Approaching the winter of Ori’s life

How do we know when it is time?
For weeks, I’ve ached when Ori winces as he eases himself down on his bed. His extensive arthritis is cruel. I willingly keep newspapers and plastic where I think he might have a problem and he usually does.
Sometimes I hold his food dish for him as his hind legs want to buckle. Yet if Sister comes too close when he’s eating the last few bites, he curls his lip and growls a warning.
And yet, first thing in the morning, even before we go out in the barn, he looks for his Kong and I help him find it. He even gives a few shakes to his big rope and I threaten, “I’m going to get that rope!” and he loves it.
As of this date, two days before Thanksgiving, I silently plead that he be allowed to stay with me at least through the holiday. He’s had to go on a steroid to keep him comfortable, as he sometimes cries when he first gets up from bed.
When the decision is made, I’ll not be able to write about it because it will have been one of the hardest I’ve ever had to make.
At this moment, while I write, he and Sister sleep peacefully beside me on the rug. All seems normal. But I know in a very dark part of my heart that “normal” is a lie, and that sometime soon, too soon, it will never be normal again.
* * *
Best have your running shoes on as hordes of shoppers are in full cry! The very first week in November – yes, November – some yards were already filled with reindeer and snowmen and elves and all the what-not that has to do with Christmas and that really has nothing to do with Christmas. Stores had Christmas items “on sale” at the end of October and I’ve already received two Christmas cards.
These days, poor old Thanksgiving gets short shrift. In the good old days, it was such a lovely holiday, anticipated, relished and celebrated with all the traditions with which you grew up.
Decades later, you still adhere to those traditions and take great pleasure in implementing them. Certainly, keeping them is time-consuming and really exhausting, but you wouldn’t have it any other way.
And there is such sweet satisfaction when everything is done and everything is in place and the guests around the table clasp hands and give thanks for blessings untold, with love and friendship and family at the top of the list.
I hope your holiday was the best it could be for you and yours.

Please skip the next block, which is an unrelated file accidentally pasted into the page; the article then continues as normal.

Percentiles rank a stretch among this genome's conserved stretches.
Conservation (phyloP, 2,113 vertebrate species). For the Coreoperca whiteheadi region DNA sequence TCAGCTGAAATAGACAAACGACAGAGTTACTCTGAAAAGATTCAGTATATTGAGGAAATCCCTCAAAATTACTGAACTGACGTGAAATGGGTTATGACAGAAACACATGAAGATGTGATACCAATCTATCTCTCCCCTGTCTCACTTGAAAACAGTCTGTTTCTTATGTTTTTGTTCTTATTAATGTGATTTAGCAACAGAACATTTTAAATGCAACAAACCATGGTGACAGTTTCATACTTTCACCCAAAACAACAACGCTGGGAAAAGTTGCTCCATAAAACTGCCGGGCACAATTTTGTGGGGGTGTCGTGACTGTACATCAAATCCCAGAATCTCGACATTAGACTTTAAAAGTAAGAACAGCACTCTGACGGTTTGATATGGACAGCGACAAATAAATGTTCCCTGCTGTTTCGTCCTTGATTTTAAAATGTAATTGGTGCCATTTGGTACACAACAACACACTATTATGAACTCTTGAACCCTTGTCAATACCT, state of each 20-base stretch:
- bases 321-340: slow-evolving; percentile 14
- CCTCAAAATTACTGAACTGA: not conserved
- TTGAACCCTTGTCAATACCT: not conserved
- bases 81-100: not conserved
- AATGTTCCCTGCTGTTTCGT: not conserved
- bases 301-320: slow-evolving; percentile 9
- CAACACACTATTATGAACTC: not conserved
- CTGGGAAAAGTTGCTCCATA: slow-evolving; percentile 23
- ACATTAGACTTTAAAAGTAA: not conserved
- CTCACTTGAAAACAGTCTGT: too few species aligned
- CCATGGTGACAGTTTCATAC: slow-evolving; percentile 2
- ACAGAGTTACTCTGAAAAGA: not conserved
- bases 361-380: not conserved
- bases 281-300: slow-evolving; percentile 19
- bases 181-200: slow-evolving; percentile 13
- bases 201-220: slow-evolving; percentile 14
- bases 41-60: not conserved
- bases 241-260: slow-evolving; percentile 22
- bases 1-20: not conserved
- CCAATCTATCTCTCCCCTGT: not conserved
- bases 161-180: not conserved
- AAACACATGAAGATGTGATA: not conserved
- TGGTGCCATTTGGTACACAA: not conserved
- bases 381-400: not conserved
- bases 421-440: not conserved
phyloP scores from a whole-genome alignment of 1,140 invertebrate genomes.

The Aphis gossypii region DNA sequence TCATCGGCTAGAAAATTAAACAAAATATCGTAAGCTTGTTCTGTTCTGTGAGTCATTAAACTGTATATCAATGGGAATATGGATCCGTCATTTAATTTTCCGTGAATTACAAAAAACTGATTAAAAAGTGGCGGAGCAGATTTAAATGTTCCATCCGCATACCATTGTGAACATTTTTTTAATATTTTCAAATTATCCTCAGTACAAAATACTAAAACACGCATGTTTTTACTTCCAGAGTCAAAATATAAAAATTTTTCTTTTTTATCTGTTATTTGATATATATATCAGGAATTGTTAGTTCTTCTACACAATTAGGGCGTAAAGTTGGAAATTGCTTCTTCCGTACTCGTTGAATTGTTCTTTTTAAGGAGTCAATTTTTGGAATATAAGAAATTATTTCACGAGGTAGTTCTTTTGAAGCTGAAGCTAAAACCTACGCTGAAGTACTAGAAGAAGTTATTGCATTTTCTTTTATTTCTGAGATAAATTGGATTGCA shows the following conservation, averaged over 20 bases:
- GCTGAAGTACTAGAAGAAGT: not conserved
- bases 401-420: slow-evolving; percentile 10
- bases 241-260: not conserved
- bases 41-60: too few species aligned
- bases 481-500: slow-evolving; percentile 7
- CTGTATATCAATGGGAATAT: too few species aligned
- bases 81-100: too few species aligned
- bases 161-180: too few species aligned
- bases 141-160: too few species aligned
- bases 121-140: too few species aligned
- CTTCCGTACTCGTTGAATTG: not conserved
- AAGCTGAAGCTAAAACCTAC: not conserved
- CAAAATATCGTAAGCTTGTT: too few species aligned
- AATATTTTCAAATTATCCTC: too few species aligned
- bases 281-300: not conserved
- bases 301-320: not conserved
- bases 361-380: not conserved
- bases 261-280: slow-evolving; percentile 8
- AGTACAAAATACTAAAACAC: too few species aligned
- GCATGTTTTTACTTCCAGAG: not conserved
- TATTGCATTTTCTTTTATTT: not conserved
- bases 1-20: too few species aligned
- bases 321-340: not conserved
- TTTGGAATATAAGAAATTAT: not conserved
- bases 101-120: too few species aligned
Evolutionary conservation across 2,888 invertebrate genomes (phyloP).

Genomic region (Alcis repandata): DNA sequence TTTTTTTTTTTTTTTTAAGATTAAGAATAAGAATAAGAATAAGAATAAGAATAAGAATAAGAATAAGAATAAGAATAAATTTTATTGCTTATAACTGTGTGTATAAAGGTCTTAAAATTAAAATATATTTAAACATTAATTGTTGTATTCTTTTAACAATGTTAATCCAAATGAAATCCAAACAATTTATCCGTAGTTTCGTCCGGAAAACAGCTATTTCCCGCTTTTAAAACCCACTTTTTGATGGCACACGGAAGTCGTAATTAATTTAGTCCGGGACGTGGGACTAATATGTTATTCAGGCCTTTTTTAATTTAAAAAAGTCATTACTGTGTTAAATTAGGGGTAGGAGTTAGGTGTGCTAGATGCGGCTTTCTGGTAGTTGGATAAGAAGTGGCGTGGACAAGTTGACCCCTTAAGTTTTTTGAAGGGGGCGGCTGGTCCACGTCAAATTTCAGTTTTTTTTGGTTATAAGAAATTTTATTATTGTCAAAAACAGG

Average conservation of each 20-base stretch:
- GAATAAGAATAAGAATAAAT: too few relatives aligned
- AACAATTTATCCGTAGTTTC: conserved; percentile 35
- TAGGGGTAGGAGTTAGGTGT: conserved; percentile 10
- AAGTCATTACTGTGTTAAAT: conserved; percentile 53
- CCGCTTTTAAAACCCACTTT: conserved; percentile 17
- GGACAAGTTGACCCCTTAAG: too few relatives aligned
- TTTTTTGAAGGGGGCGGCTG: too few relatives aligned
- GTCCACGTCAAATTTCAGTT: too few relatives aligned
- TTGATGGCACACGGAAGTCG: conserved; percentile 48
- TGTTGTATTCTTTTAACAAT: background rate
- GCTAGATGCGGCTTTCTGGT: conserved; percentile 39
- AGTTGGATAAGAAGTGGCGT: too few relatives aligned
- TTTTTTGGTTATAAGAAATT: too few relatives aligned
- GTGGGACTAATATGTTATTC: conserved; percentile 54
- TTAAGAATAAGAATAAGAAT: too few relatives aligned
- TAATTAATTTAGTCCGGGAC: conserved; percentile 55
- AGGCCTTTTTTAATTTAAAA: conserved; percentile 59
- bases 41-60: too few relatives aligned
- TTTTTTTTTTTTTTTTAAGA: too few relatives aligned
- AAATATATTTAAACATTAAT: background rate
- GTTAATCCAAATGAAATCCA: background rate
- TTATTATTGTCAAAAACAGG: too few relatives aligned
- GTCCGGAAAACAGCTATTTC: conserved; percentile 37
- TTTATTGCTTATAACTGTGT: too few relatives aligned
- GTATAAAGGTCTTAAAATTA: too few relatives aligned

* * *
I promised you a few gems from the columns of the late Elden Groves whose musings in Farm and Dairy and other agricultural publications were practically biblical for his myriad of readers. This one is timely, don’t you think?
“I must tell about the time I ‘discovered’ Santa Claus. I must have been 6 or 7 years at the time.
“There were families of three first cousins – Campbell, Phillips and Groves – on farms within a three-mile radius and we took turns being host for Christmas and Santa Claus. This year it was our home and sure enough, we heard a bell tinkling and someone coming down the old staircase. I had to move up a few steps and sure enough, here came Santa!
“And something startled me that minute Santa came around the corner! A week or two before that, a big package had come from Sears and Roebuck, and I had seen it unpacked. And among the clothing in that box was a pair of knee-length wool socks in a color pattern of red and green that I had seen before. And I ran down the first few steps to my mother, with a question, ‘Could that be Pop in there?’
“And she very wisely put her finger on her lips and said, ‘Sh-h! Don’t spoil it for the little ones!’ which was exactly the right thing to say, for I was the eldest of the 15 children. I had suddenly graduated from the ‘little ones’ and I wouldn’t have told it under any pressure.”
* * *
Dog lovers need not be told that dogs have health benefits for humans, such as lowering blood pressure and anxiety, conducting search and rescue, serving people with disabilities, helping children learn to read and more.
According to an article in Animal News from the Morris Animal Foundation, the foundation is conducting a number of canine genetic studies that will help scientists discover why certain breeds often develop certain diseases. Their discoveries might also find clues concerning human maladies, too, according to the article.
* * *
With all the cases of animal cruelty in the news lately, think on this: “Anyone can buy a dog, but it takes a special person to earn the wag of his tail.”

About the Author

A lifelong resident of the Mahoning Valley, Janie Jenkins retired in 1987 as a feature writer and columnist at the Youngstown Vindicator. In June of that same year, she started writing her column, "On My Mind" for Farm and Dairy. She loves all animals and is an accomplished equestrienne. Local history is also one of her loves, and her home, the former Southern Park Stables, is listed on the National Register of Historic Places. More Stories by Janie Jenkins

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